(Toledo, OH) The news that President Bush is considering plans that would send up to 20,000 more US troops to Iraq in an effort to quell sectarian violence comes as no surprise. The administration began floating trial balloons about troop surges last month, and it is clear that this leak is intended to send a message to the new Democratic Congress.
That message, of course, is that the Bush administration plans to continue to use US troops in support of its failed Iraq policies; this move comes in spite of heavy opposition from the American public as demonstrated in polls and the November elections. Despite finding no weapons of mass destruction, and effecting the desired regime change, the President continues to stubbornly stay the course with this doomed foreign policy.
The "shakeup" of the administration - Ryan Crocker as the new US ambassador to Iraq, Gen. David Petraeus as top ground commander in Iraq, Zalmay Khalilzad as ambassador to the United Nations, and Robert Gates as the new Defense Secretary - was intended to mollify critics of the Iraq war. On the surface, these changes do bring fresh faces into the mix, but I cannot but wonder what real change can happen as Iraq spirals downward into a Titanician descent.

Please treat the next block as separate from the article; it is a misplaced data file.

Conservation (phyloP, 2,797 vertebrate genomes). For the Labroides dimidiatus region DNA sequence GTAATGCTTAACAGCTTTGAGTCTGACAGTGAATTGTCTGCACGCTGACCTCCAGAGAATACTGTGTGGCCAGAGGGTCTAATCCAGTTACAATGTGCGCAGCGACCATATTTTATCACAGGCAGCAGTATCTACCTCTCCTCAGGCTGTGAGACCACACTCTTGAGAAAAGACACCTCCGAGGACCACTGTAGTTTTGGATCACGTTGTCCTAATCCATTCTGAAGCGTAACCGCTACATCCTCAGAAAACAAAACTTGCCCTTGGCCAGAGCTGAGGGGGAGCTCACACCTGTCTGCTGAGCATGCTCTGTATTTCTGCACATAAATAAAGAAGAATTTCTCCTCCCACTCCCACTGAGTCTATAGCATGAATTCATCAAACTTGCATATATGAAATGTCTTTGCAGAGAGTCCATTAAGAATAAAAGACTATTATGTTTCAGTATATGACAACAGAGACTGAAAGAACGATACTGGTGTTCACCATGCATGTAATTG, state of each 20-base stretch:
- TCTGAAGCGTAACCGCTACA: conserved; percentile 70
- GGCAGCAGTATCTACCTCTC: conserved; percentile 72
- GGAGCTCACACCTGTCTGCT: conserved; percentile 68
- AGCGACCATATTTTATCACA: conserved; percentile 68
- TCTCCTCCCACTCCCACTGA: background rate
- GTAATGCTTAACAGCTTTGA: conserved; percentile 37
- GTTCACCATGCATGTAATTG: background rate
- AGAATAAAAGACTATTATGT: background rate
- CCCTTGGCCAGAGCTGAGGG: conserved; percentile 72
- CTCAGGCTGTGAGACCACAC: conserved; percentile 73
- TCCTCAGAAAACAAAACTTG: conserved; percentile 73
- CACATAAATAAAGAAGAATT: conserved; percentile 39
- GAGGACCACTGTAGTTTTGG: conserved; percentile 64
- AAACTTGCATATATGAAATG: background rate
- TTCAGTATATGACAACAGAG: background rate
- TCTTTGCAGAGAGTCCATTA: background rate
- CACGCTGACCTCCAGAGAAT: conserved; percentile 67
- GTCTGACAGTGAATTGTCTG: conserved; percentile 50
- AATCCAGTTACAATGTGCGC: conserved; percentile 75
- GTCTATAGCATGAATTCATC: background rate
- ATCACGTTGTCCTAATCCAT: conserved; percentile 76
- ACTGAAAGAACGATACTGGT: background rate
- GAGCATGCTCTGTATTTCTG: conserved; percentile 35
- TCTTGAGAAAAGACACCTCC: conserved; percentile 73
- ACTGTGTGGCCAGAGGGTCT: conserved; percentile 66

The Iraqi insurgencies are driven by the presence of US troops on Iraqi soil, and the insurgency will not die out until those US troops leave. The US military serves as a tool of recruitment to the militias and terror cells.
The Iraqi security forces have become dependent on the US military, and they will not evolve into a sustainable police force so long as the Americans remain the primary decision makers. Setting a deadline for bringing the troops home will ensure that the Iraqi government takes seriously the need for stepping up self-policing.
Those who support the various surge plans believe this is the only way to "win" the war, but - like the US in the Vietnam War, or the British in the American Revolution - this is a war that cannot be won, at least not in the conventional sense (we already "won" the actual war against Saddam and his armies). The Iraqis are fighting an internal civil war of a political nature, and the US military cannot "win" a political struggle.
It is time to cut our losses and bring the troops home in 2007.